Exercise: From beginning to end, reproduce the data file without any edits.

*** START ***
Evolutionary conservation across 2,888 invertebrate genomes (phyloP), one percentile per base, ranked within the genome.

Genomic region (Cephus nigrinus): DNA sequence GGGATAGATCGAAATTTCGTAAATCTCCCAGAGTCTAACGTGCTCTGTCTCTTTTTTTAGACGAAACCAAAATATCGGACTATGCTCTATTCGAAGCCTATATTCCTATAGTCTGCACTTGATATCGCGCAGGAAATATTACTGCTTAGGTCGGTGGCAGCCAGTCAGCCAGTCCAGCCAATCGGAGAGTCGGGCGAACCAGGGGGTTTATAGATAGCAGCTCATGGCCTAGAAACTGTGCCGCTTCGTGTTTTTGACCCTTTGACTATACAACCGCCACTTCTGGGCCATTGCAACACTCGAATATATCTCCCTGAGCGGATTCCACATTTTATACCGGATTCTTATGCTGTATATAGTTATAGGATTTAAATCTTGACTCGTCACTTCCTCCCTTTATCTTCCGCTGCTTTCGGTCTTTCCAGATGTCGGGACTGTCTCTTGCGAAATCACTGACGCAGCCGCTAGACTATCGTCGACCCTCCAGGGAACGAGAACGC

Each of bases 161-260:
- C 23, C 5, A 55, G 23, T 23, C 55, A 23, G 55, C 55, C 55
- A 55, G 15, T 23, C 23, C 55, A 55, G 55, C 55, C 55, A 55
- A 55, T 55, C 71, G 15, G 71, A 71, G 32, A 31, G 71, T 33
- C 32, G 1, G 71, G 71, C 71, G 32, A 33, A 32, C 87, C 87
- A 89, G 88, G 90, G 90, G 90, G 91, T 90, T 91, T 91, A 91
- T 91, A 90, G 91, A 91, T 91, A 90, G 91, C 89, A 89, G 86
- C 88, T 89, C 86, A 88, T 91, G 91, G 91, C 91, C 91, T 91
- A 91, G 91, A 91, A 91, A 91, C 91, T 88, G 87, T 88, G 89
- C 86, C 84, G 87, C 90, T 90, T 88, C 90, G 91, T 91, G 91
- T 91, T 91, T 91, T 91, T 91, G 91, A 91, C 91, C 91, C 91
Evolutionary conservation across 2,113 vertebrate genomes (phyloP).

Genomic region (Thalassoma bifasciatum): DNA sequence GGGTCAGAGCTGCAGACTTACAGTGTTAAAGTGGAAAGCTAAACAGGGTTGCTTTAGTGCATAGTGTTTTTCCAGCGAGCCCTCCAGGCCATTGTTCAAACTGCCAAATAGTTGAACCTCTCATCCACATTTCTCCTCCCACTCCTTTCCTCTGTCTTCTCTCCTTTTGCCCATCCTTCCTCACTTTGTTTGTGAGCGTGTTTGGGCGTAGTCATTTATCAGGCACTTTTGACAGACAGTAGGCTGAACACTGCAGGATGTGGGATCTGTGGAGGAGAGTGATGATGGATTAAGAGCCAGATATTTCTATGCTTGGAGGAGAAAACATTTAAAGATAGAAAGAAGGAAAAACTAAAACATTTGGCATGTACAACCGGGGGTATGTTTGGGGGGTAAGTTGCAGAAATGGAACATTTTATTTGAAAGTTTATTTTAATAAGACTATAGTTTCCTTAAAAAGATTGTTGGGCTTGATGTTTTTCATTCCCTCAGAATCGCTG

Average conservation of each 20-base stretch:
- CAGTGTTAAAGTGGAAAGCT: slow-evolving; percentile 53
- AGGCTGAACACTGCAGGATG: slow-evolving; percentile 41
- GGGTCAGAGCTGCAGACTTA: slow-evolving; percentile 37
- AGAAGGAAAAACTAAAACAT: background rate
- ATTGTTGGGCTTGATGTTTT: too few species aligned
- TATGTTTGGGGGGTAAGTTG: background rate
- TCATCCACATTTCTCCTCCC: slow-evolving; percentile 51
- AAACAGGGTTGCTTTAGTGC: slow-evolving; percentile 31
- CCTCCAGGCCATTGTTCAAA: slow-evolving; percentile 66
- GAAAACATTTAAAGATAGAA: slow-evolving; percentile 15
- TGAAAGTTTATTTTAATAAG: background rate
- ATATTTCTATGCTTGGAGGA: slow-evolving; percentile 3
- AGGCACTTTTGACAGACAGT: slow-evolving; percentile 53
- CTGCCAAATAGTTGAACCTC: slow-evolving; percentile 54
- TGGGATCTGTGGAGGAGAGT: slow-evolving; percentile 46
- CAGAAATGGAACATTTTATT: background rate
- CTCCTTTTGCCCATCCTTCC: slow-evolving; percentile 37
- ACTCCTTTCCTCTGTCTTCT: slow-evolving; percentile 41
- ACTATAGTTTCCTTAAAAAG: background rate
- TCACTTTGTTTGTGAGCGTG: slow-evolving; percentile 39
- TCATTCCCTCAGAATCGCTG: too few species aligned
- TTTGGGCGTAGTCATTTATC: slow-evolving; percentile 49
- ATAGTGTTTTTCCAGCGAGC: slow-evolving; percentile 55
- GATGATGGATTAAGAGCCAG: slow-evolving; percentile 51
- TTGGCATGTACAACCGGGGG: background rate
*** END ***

Evolutionary conservation across 2,888 invertebrate genomes (phyloP), one percentile per base, ranked within the genome.

Genomic region (Cephus nigrinus): DNA sequence GGGATAGATCGAAATTTCGTAAATCTCCCAGAGTCTAACGTGCTCTGTCTCTTTTTTTAGACGAAACCAAAATATCGGACTATGCTCTATTCGAAGCCTATATTCCTATAGTCTGCACTTGATATCGCGCAGGAAATATTACTGCTTAGGTCGGTGGCAGCCAGTCAGCCAGTCCAGCCAATCGGAGAGTCGGGCGAACCAGGGGGTTTATAGATAGCAGCTCATGGCCTAGAAACTGTGCCGCTTCGTGTTTTTGACCCTTTGACTATACAACCGCCACTTCTGGGCCATTGCAACACTCGAATATATCTCCCTGAGCGGATTCCACATTTTATACCGGATTCTTATGCTGTATATAGTTATAGGATTTAAATCTTGACTCGTCACTTCCTCCCTTTATCTTCCGCTGCTTTCGGTCTTTCCAGATGTCGGGACTGTCTCTTGCGAAATCACTGACGCAGCCGCTAGACTATCGTCGACCCTCCAGGGAACGAGAACGC

Each of bases 161-260:
- C 23, C 5, A 55, G 23, T 23, C 55, A 23, G 55, C 55, C 55
- A 55, G 15, T 23, C 23, C 55, A 55, G 55, C 55, C 55, A 55
- A 55, T 55, C 71, G 15, G 71, A 71, G 32, A 31, G 71, T 33
- C 32, G 1, G 71, G 71, C 71, G 32, A 33, A 32, C 87, C 87
- A 89, G 88, G 90, G 90, G 90, G 91, T 90, T 91, T 91, A 91
- T 91, A 90, G 91, A 91, T 91, A 90, G 91, C 89, A 89, G 86
- C 88, T 89, C 86, A 88, T 91, G 91, G 91, C 91, C 91, T 91
- A 91, G 91, A 91, A 91, A 91, C 91, T 88, G 87, T 88, G 89
- C 86, C 84, G 87, C 90, T 90, T 88, C 90, G 91, T 91, G 91
- T 91, T 91, T 91, T 91, T 91, G 91, A 91, C 91, C 91, C 91
Evolutionary conservation across 2,113 vertebrate genomes (phyloP).

Genomic region (Thalassoma bifasciatum): DNA sequence GGGTCAGAGCTGCAGACTTACAGTGTTAAAGTGGAAAGCTAAACAGGGTTGCTTTAGTGCATAGTGTTTTTCCAGCGAGCCCTCCAGGCCATTGTTCAAACTGCCAAATAGTTGAACCTCTCATCCACATTTCTCCTCCCACTCCTTTCCTCTGTCTTCTCTCCTTTTGCCCATCCTTCCTCACTTTGTTTGTGAGCGTGTTTGGGCGTAGTCATTTATCAGGCACTTTTGACAGACAGTAGGCTGAACACTGCAGGATGTGGGATCTGTGGAGGAGAGTGATGATGGATTAAGAGCCAGATATTTCTATGCTTGGAGGAGAAAACATTTAAAGATAGAAAGAAGGAAAAACTAAAACATTTGGCATGTACAACCGGGGGTATGTTTGGGGGGTAAGTTGCAGAAATGGAACATTTTATTTGAAAGTTTATTTTAATAAGACTATAGTTTCCTTAAAAAGATTGTTGGGCTTGATGTTTTTCATTCCCTCAGAATCGCTG

Average conservation of each 20-base stretch:
- CAGTGTTAAAGTGGAAAGCT: slow-evolving; percentile 53
- AGGCTGAACACTGCAGGATG: slow-evolving; percentile 41
- GGGTCAGAGCTGCAGACTTA: slow-evolving; percentile 37
- AGAAGGAAAAACTAAAACAT: background rate
- ATTGTTGGGCTTGATGTTTT: too few species aligned
- TATGTTTGGGGGGTAAGTTG: background rate
- TCATCCACATTTCTCCTCCC: slow-evolving; percentile 51
- AAACAGGGTTGCTTTAGTGC: slow-evolving; percentile 31
- CCTCCAGGCCATTGTTCAAA: slow-evolving; percentile 66
- GAAAACATTTAAAGATAGAA: slow-evolving; percentile 15
- TGAAAGTTTATTTTAATAAG: background rate
- ATATTTCTATGCTTGGAGGA: slow-evolving; percentile 3
- AGGCACTTTTGACAGACAGT: slow-evolving; percentile 53
- CTGCCAAATAGTTGAACCTC: slow-evolving; percentile 54
- TGGGATCTGTGGAGGAGAGT: slow-evolving; percentile 46
- CAGAAATGGAACATTTTATT: background rate
- CTCCTTTTGCCCATCCTTCC: slow-evolving; percentile 37
- ACTCCTTTCCTCTGTCTTCT: slow-evolving; percentile 41
- ACTATAGTTTCCTTAAAAAG: background rate
- TCACTTTGTTTGTGAGCGTG: slow-evolving; percentile 39
- TCATTCCCTCAGAATCGCTG: too few species aligned
- TTTGGGCGTAGTCATTTATC: slow-evolving; percentile 49
- ATAGTGTTTTTCCAGCGAGC: slow-evolving; percentile 55
- GATGATGGATTAAGAGCCAG: slow-evolving; percentile 51
- TTGGCATGTACAACCGGGGG: background rate